Most people still believe when they donate clothing, they’re donating much-needed garments that people in need will gratefully take and wear with pride. But the fact is, Americans, for example, donate far too much clothing for the underprivileged in America to absorb, and much of it, as fast fashion has taken hold, is worthless and falling apart. Even homeless shelters don’t want your old clothing. They want bras, new underwear, coats, basic personal care products, and tampons. If you drop off a bag of your old clothing, it’s equivalent to you dropping off your bag of household waste. That is how worthless and disposable old clothing is at this point.
The way clothing charities work, they take in your clothing, and then extract as much value as they can from it in order to run their operations. They’ll resale about 20 to 40% of it to the public. The rest is bundled up and resold for pennies on the pound to a recycler who will downcycle some of it into insulation or wiping rags, and will send the rest to developing countries to resell for a couple dollars. Wherever you donate, it all goes through this exact same process. So whether your clothing finds a second life depends not on where you donate it, but the quality of the clothing itself. If it’s well-made, timeless, and in good condition, someone, somewhere, will wear it again. If you bought it for $15 originally or it has a stain, it will be downcycled.
So don’t worry about where you donate your old clothes – just pick a charity whose mission you support. And worry more about what clothing you’re buying in the first place, and whether it will have a long life.
9. Vegan leather is eco-friendly.
Not necessarily. It could be quite toxic, and is definitely synthetic in some way. There are some eco-friendly vegan options like cork, Pinatex, and waxed canvas. But always look closer and ask questions.
10. You have the power, as a consumer, to change the fashion industry for the better.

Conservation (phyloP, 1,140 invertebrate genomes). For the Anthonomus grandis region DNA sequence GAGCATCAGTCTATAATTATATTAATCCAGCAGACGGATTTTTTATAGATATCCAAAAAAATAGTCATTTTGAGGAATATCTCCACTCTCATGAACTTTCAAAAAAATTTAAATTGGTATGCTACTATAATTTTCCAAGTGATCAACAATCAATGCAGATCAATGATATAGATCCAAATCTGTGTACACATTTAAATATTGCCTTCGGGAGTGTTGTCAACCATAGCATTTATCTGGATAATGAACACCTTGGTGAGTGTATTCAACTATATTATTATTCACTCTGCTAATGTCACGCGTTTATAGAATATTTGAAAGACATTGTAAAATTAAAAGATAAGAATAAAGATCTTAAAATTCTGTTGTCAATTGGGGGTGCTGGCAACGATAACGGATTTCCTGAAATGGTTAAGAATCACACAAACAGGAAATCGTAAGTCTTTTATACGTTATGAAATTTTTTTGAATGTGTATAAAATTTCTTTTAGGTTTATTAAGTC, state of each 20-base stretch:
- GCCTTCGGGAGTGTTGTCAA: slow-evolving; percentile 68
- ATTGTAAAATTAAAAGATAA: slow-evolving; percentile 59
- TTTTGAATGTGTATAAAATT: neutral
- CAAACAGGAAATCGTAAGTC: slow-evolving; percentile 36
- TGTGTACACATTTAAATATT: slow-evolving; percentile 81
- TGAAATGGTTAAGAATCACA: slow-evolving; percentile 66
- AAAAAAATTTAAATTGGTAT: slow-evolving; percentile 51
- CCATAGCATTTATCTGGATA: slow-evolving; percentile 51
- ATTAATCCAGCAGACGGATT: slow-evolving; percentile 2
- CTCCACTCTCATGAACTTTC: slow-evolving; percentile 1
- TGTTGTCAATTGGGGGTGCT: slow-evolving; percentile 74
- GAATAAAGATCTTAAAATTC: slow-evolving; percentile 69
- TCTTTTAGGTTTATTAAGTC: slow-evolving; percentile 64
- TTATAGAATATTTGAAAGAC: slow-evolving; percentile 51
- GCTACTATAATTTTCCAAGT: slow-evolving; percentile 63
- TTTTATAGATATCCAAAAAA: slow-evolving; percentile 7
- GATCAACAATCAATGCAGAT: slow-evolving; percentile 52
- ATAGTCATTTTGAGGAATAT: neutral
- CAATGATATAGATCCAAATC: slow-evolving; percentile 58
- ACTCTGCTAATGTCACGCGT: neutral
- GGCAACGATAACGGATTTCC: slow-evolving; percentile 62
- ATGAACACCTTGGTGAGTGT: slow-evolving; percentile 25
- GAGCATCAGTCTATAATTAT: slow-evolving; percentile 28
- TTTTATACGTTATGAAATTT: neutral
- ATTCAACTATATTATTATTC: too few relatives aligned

This claim assumes two things: That you are able to make the more eco-friendly and ethical choice, and that companies will notice that you are making that choice.
I think we’ve established already that we don’t, as consumers, always know the most eco-friendly choice. It’s hard to keep up with all the information coming out of the fast-moving industry. Is Nike good or bad? What about H&M? Wait, fashion contributes to rainforest deforestation? Vegan leather can be toxic? Natural fibers can be toxic? and the list goes on.
Plus, 98% of what we are presented with is not eco-friendly. We have to make ourselves unaffected by advertising and seek out the eco-friendly choice, which is a constant struggle.
Plus, how are brands supposed to know that you are avoiding them because they aren’t eco-friendly? you absolutely don’t walk in stores and complain about items being made in a third world country. Also, even if you ask a sales associate questions about where their clothes were made, she/he won’t care to get in touch with the CEO and explain what happened. Do you think Forever 21 notices when you leave a snarky comment on their Instagram, between a flood of 240 comments saying, “wooow” and “I NEED THESE PANTS.” No, they won’t.
The power, right now, lies with government and multinationals. The only way this will improve is if more companies join the Sustainable Apparel Coalition, the governments in Southeast Asia stop being so corrupt and invest in infrastructure and Western governments figure out how to stimulate and legislate sustainable fashion practices into the norm.
Which is all to say, this is not your fault, so do not feel guilty that you aren’t solely saving the world.
By: Hala AlZoubi